Preface to the third English edition; Preface to the first English edition; Preface to the German edition; Notation; 1. Introduction; 2. Conforming finite elements; 3. Nonconforming and other methods; 4. The conjugate gradient method; 5. Multigrid methods; 6. Finite elements in solid mechanics; References; Index.
This thoroughly revised 2007 third edition updates the definitive introduction to finite element methods.
Dietrich Braess is Professor of Mathematics at Ruhr University Bochum, Germany.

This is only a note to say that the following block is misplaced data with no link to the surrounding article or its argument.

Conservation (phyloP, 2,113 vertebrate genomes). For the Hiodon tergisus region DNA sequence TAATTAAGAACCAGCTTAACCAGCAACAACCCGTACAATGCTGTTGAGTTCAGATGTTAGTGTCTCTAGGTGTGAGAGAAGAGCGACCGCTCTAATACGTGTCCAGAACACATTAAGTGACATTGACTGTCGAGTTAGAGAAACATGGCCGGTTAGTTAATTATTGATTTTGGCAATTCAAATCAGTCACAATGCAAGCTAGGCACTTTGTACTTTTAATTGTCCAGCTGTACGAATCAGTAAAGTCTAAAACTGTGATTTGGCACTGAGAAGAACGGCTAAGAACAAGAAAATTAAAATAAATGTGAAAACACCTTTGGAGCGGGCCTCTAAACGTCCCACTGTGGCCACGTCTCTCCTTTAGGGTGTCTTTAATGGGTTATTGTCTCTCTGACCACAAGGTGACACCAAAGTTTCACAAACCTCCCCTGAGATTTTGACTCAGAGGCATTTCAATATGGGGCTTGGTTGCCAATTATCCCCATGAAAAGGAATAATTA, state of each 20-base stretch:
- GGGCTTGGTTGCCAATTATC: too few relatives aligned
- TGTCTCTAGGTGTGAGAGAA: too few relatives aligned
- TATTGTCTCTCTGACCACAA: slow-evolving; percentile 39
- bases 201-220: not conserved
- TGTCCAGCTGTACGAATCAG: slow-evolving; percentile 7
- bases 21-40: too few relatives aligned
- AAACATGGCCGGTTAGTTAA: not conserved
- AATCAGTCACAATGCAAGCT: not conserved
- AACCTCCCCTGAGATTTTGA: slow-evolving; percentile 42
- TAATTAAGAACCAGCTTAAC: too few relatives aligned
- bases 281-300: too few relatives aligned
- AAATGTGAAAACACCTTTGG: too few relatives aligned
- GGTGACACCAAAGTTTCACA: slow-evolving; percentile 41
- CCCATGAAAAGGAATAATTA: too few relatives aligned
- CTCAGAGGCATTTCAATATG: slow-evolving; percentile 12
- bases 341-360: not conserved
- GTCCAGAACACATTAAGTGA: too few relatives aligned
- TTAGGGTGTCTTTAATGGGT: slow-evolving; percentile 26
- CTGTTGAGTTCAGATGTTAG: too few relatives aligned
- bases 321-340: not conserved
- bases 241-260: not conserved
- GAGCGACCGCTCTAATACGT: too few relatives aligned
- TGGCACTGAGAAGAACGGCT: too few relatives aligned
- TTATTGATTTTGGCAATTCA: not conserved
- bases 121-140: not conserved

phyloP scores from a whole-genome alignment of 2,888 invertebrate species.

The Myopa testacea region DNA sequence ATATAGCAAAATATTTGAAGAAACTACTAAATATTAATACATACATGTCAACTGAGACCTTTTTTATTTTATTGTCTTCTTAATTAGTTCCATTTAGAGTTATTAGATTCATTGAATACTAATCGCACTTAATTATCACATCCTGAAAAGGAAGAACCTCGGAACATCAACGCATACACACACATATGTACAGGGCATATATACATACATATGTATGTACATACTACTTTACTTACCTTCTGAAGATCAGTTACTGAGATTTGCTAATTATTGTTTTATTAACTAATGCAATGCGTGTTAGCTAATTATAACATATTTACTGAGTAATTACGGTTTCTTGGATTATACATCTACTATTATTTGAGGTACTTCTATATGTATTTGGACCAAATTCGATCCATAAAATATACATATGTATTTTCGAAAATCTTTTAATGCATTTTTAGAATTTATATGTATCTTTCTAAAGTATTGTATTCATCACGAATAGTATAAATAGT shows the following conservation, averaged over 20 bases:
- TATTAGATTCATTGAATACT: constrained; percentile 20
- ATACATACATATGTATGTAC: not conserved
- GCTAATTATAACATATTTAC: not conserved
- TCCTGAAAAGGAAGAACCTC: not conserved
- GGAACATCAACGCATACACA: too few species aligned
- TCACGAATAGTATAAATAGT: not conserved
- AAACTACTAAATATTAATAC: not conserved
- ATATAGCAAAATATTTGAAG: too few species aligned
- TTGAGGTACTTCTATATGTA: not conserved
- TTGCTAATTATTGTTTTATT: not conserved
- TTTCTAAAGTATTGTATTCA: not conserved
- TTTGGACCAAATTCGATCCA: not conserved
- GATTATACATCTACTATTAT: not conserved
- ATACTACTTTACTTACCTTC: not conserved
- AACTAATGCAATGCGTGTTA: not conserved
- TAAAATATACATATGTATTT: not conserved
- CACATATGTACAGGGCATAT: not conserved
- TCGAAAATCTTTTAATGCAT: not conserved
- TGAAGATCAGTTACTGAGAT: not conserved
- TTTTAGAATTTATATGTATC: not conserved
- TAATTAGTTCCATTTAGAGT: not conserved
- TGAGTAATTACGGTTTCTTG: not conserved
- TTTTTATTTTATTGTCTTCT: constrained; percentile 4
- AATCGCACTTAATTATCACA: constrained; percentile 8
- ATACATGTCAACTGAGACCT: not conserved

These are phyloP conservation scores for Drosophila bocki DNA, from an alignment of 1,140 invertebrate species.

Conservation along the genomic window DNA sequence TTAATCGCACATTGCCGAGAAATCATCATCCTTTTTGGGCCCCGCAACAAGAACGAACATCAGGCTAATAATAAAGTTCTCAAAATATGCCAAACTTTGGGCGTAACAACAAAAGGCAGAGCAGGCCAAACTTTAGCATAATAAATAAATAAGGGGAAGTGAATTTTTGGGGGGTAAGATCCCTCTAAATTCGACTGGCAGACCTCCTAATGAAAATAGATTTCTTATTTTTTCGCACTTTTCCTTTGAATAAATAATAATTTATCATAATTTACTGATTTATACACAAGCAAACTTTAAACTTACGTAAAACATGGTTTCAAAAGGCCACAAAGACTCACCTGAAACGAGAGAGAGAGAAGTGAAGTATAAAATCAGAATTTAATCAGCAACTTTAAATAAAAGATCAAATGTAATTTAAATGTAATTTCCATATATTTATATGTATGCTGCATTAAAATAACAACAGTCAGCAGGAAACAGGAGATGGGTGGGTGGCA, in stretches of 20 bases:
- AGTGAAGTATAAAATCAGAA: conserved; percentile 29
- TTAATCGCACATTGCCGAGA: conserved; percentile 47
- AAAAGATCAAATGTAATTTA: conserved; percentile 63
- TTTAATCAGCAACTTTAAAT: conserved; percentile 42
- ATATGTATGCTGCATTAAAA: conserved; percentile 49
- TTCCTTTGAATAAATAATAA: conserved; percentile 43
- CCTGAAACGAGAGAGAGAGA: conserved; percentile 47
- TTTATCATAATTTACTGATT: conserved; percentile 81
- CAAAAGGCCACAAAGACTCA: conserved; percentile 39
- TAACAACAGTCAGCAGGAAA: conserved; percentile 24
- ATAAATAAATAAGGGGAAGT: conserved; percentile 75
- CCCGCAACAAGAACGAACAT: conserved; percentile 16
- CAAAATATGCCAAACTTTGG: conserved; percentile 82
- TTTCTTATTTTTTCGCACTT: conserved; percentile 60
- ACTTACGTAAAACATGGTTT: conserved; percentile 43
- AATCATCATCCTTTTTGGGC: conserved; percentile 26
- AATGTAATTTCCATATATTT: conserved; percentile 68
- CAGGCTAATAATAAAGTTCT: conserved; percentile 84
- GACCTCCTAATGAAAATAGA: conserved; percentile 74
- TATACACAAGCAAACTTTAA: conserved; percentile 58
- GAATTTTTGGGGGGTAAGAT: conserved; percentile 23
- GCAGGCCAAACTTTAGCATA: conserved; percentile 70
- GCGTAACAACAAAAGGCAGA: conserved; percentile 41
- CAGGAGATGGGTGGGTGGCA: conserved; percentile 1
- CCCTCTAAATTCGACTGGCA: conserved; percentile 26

'This is a well written book on the mathematical foundation of the finite element method which should appeal to graduate mathematicians and researchers in numerical methods and theoretical mechanics. The coverage of the mathematical theories used in the finite element formulation is comprehensive.' A. A. Becker, Journal of Mechanical Engineering Science '... an excellent book on the subject, with respect to contents, readability as well as presentation ... highly recommended.' Michael Schafer, Zentralblatt fur Mathematik '... has advanced to be one of the most commonly used textbooks in this area.' Monatshefte fur Mathematik 'Carefully written and remarkably error-free, Braess's book introduces partial differential equations (PDEs) and methods used to solve them numerically. It introduces PDEs and their classification, covers (briefly) finite-difference methods, and then offers a thorough treatment of finite-element methods, both conforming and nonconforming. After discussing the conjugate gradient method and multigrid methods, Braess concludes with a chapter on finite elements in solid mechanics. The book is written from a theoretical standpoint, and the standard convergence theorems and error estimates are provided and proved. Although a background in differential equations, analysis, and linear algebra is not necessary to read the book, it would be helpful. The level is that of a graduate course in a mathematics department. Practical considerations for coding the various methods are only occasionally discussed. There are exercises at the end of each section varying from two to six problems, about two-thirds of them theoretical in nature. The book can be used as a resource. Extensive and valuable bibliography. Recommended for graduate students.' J. H. Ellison, Grove City College